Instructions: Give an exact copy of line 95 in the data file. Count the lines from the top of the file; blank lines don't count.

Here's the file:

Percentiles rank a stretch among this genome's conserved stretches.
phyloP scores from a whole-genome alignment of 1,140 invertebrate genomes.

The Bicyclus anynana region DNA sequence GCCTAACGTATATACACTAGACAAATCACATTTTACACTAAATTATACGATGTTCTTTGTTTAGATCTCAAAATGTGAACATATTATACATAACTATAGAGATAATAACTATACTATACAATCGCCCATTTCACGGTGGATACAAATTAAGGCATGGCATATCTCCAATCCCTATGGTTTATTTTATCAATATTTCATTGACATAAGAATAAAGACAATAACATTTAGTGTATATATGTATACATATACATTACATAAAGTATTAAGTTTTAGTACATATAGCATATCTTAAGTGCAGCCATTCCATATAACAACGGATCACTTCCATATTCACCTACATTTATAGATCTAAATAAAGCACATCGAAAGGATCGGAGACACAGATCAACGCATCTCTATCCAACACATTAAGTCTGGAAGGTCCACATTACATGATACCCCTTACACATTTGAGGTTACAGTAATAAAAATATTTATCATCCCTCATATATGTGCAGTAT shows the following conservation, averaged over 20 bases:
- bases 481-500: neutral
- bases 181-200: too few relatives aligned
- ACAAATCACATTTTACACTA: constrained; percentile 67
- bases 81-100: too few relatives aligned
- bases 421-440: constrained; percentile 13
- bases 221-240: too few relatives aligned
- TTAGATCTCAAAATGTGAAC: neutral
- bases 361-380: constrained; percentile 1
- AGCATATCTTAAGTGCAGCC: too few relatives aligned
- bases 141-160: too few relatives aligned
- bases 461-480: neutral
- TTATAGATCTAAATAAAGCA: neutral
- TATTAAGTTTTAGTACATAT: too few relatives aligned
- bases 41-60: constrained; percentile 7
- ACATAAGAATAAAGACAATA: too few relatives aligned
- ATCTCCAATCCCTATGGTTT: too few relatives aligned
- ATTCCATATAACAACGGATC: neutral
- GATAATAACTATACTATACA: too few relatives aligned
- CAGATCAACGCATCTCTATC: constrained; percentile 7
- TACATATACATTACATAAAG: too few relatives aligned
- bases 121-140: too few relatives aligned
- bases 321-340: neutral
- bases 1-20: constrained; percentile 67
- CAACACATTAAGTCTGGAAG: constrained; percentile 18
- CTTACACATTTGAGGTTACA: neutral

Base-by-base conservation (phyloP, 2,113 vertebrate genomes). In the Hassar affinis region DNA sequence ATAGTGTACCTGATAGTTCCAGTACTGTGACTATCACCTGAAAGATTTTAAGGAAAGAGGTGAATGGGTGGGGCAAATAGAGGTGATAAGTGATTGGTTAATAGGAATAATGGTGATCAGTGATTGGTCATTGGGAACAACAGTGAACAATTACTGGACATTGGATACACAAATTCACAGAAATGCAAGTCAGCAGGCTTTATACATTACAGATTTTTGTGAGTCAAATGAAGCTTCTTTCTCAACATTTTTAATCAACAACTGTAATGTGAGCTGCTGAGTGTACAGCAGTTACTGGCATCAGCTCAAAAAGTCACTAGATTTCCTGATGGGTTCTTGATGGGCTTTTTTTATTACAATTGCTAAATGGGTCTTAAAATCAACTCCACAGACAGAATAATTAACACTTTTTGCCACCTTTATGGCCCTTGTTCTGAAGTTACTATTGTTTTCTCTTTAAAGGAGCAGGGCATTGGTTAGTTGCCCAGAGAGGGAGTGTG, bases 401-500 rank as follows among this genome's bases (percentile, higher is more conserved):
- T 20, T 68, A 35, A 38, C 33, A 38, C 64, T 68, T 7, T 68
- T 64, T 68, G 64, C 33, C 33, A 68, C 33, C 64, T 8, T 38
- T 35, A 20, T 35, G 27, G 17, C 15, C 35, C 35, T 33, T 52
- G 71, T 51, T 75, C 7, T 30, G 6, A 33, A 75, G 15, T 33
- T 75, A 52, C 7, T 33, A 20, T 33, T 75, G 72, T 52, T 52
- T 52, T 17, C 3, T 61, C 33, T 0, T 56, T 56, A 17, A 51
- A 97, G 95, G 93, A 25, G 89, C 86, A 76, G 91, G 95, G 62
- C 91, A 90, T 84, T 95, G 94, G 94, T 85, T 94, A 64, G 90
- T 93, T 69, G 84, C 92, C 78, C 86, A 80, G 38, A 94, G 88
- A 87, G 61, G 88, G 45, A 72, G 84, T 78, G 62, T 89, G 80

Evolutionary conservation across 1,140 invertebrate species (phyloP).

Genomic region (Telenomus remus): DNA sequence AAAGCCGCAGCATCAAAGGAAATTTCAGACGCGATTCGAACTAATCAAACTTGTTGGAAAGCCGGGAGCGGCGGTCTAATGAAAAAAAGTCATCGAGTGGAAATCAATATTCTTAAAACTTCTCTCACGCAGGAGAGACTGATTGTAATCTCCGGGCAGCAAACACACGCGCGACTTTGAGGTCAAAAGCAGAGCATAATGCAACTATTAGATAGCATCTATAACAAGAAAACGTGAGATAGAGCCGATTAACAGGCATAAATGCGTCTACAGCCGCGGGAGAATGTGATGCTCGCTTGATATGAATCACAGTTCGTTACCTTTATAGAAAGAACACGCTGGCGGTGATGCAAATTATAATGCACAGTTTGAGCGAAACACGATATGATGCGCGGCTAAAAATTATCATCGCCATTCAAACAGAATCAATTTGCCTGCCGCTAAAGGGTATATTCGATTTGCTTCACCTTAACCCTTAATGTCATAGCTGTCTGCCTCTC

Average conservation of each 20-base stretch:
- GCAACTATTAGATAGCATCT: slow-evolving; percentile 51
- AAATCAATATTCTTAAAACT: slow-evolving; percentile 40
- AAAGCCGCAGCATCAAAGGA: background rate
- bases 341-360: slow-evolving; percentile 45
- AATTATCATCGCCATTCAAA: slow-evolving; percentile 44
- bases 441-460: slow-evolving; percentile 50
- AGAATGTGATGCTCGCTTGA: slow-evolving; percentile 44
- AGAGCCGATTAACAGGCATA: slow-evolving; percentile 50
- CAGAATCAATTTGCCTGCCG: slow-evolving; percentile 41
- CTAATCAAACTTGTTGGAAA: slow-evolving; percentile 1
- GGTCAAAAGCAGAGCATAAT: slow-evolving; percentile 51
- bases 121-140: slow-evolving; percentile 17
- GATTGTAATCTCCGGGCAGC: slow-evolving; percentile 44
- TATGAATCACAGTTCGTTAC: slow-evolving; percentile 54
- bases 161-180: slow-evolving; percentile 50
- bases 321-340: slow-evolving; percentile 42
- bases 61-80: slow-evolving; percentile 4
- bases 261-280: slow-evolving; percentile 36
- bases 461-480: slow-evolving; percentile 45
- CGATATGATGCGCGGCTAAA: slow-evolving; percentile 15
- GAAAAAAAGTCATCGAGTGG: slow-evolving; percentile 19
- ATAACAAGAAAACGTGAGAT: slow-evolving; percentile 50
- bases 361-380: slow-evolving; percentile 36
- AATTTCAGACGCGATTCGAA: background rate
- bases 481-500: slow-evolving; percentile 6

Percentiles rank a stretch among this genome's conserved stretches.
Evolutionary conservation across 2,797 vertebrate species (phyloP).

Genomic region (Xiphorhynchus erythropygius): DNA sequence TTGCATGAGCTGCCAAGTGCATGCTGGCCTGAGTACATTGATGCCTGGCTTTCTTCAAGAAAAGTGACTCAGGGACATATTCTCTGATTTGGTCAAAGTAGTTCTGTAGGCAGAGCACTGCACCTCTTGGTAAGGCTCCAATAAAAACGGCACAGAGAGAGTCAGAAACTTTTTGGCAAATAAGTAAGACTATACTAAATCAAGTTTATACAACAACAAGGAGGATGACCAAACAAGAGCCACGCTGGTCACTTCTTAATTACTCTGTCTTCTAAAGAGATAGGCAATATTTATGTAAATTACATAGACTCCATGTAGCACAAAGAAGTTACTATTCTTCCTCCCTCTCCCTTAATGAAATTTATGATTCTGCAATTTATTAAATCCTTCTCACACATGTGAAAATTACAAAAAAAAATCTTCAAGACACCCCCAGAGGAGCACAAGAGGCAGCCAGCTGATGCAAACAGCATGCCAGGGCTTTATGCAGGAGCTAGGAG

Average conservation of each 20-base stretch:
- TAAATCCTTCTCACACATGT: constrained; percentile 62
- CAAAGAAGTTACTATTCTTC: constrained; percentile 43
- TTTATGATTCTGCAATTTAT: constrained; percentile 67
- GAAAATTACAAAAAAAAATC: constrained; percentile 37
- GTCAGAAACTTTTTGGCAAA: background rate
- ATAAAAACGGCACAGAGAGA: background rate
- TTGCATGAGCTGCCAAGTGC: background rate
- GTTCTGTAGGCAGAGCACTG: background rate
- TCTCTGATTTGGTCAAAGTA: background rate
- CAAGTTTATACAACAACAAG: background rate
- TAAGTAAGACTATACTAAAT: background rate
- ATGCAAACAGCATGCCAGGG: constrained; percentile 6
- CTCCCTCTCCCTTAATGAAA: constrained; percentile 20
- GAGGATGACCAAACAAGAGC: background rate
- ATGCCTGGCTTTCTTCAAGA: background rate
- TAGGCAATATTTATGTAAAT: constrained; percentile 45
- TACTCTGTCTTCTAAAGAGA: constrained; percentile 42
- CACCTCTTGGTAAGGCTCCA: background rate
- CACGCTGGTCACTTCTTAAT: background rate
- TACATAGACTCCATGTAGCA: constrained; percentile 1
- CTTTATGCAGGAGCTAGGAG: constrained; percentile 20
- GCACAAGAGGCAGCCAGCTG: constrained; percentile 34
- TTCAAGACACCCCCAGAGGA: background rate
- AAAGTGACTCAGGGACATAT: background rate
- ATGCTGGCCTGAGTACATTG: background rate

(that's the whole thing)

- AAAGTGACTCAGGGACATAT: background rate